Politics and Governance of Social Assistance in Crises From the Bottom Up - Lind, J (2022)


This paper reviews existing perspectives on the politics and governance of social assistance in crises from the bottom up – from sub-national regions (or states/provinces) down to districts, sub-districts, towns, and villages. It examines recent literature on the politics of social protection, which is mostly based on assessment of political dynamics and relationships in settings that are peaceful and only minimally affected (or unaffected) by conflict-related violence. Key insights from political economy analysis of humanitarian assistance, alongside the ‘political marketplace’ – a more recent concept used to understand governance in fragile and conflict-affected settings (FCAS) – are introduced to deepen understanding of politics specifically in situations where statehood is both limited and negotiated. It then reviews various insights into sub-national and local governance, focusing on the role of non-state actors in provisioning and distribution at the edges of state power, delivery configurations in these settings, and the rationalities of local governance and ‘real implementation’.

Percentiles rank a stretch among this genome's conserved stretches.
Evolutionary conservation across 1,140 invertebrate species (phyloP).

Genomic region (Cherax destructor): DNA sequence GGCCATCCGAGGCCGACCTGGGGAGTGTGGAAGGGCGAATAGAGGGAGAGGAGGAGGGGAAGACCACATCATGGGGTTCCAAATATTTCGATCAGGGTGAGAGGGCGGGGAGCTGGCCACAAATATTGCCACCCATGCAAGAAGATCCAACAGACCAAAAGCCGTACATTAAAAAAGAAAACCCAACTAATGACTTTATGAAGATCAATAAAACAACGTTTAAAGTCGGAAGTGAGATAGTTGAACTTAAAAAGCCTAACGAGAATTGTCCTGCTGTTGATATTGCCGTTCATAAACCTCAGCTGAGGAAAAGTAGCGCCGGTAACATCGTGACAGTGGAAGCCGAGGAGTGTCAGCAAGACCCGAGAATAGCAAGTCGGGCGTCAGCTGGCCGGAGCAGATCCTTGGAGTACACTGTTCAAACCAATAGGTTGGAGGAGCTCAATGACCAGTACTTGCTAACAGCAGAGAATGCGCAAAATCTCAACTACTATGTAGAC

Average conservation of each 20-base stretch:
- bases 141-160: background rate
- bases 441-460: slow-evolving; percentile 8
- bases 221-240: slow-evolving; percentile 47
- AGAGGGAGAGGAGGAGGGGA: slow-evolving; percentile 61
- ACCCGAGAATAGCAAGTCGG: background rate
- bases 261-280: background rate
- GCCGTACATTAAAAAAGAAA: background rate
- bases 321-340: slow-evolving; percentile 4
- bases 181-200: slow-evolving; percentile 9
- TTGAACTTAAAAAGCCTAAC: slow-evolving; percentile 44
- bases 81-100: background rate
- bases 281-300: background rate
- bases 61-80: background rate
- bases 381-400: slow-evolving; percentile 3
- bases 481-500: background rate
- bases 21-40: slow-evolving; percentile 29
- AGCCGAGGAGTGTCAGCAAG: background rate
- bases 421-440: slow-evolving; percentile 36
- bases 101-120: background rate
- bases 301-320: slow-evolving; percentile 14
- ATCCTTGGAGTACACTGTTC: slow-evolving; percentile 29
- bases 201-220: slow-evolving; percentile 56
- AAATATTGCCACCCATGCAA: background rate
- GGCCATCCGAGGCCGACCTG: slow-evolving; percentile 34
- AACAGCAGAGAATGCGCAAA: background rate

The paper also outlines some implications and questions for further research on social assistance in crises.